People, Technology

March 5 – Homebrew Computer Club

Who could have known that meeting a of 32 people in a bay area garage on a rainy night in 1975 could spark a revolution that would eventually affect your every life. On March 5th, 1975 a group of hobbyist’s  met in the Garage of Gordon French an engineer and did just that.

That day, these folks converged in the garage of Gordon French and were very excited to see this new computer. It had made the cover of Popular Electronics in January and everyone wanted to see what this new computer could do.

At this time not all computers had a keyboard, the Altair 8800 just had a panel of switches. A keyboard technically could be used as an accessory, but you had to flip a series of switches until your fingers hurt to plug in enough instructions so that later on you could connect a keyboard.

In these days to think that an individual could own a computer was a far off dream. It seemed silly even. These guys were enthusiasts, but it is hard to be an enthusiast in a market that the products don’t even exist yet. Each of them had a dream that at the very least they would be able to build a computer for their own use, something that at the time was very rare, because computers in the day were very large, but a few of these guys had been thinking about using a new type of integrated circuit to make computers much smaller.

According to Lee Felsenstein, the serial number of the model they were looking at “was down around 8”. Suffice to say this was a very early model. After this first meeting, it was clear that the garage would be too small, so Len Shutek made arraignments for everyone to meet at SLAC every two weeks thereafter.

It was this group of guys that brought us Apple Inc and maybe the phone in your very pocket. It is the group where Steve Jobs and Steve Wozniack would first sell their first Apple I computers as a kit, and where Steve Jobs thought maybe people want to purchase a finished computer ready to go in a box.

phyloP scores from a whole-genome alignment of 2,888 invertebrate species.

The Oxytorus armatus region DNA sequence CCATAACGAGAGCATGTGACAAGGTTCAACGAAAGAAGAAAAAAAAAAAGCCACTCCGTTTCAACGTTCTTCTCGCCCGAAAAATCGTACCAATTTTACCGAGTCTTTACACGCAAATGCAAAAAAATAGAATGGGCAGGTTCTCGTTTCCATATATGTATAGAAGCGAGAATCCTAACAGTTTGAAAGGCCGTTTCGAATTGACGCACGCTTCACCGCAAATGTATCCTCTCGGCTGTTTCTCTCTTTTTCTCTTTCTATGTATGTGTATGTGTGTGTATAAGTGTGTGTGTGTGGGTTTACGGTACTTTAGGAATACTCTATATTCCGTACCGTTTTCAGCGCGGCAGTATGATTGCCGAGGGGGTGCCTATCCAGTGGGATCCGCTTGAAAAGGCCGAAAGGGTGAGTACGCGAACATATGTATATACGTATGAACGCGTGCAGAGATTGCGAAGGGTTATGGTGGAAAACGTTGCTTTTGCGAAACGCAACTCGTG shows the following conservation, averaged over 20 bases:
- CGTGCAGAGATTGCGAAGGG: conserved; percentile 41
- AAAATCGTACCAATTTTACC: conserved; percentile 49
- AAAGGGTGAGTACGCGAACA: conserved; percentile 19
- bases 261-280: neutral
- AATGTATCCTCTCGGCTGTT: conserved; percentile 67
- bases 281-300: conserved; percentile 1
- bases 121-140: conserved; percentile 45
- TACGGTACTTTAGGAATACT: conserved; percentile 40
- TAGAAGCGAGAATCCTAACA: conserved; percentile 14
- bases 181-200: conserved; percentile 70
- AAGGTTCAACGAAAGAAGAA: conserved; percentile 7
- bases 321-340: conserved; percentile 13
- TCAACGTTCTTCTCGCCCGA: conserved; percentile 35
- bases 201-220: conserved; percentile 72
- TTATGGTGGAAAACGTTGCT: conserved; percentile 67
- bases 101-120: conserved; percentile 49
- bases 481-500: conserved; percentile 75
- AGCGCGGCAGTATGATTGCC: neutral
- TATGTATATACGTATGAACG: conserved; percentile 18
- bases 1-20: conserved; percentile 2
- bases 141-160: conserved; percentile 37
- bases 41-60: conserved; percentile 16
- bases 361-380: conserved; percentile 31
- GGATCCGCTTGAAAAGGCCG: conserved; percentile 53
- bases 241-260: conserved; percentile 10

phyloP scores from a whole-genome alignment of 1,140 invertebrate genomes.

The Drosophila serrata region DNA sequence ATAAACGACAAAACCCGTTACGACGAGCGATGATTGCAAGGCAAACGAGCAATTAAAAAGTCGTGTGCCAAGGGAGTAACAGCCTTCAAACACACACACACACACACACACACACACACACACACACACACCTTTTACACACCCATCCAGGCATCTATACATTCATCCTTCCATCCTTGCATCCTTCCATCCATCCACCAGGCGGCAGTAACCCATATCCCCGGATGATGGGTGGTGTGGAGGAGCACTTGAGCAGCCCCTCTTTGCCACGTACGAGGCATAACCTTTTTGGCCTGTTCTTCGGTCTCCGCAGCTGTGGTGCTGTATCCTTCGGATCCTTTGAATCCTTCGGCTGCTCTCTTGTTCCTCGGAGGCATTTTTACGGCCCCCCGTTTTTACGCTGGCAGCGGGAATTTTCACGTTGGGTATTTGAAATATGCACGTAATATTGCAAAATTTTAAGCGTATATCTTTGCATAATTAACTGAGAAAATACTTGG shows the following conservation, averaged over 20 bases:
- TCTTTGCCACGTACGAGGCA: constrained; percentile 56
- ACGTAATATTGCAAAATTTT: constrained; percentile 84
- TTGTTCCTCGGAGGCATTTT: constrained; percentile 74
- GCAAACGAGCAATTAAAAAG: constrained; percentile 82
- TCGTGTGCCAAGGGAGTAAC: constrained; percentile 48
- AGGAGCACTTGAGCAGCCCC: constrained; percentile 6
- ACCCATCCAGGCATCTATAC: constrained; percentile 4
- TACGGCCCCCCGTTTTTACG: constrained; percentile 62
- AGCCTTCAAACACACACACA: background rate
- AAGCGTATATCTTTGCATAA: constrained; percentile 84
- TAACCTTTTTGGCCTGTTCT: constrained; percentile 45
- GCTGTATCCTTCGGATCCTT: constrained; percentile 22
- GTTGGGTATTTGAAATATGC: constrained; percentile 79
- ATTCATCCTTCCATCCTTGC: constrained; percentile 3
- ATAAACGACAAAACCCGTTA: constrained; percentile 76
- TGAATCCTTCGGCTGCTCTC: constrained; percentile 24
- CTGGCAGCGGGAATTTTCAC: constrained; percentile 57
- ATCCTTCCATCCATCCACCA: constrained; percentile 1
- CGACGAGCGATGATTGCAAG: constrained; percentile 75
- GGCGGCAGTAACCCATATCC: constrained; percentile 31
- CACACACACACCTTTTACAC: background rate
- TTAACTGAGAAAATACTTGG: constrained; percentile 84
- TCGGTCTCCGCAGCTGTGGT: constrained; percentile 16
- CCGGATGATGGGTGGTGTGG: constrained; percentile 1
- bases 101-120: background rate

A regular feature of the meeting was before the meeting folks would setup card tables in the lobby before the meeting and share with one another project they were working on. This is how Steve Wozniak would eventually show off his Apple I computer, which was not a finished project but more of a kit. That was the spark that eventually led to Steve Woz and Steve Jobs building an empire that exists to this day in the form of Apple Computer.

I recently read a great story which is titled Memoir of a Homebrew Computer Club Member which is not just a good read about the early days of the club, but of computing history itself. In the article Bob Lash one of the members of the Club notes “The excitement at Homebrew was electric, and during the period of ’74 to ’76 I constructed a working 12-bit micro -programmed minicomputer”.

It certainly must have been exciting to be in this environment and in all of this excitement people were very open about sharing the hardware designs and software that they ran across. Eventually this resulted in another member of this ‘little computer club’, Bill Gates, to write an open letter to computer hobbyists noting that most of the folks who had the BASIC programming language for the ALTAIR never paid for it and it resulting in his work being worth less than $2 an hour. In the end I think Bill did okay.

Bill Gates open letter to hobbyists.
Bill Gates open letter to Hobbyists

I think history has shown that we have the room and the acumen for a market where we can have both commercial software and what much later would become “Open Source” software, but clearly what was happening to Bill and his partner Paul Allen was theft.

CNET did an article on Homebrew in 2015 and in that article Woz noted, “It was a meeting that grabbed my attention for life”.

In the end it is hard to measure the commercial impact that this little group of like-minded individuals would have. They would meet every other week from March 6th to December of 1986, and as a result most of us now have a computer on our desks and a supercomputer in our pocket.

 

 

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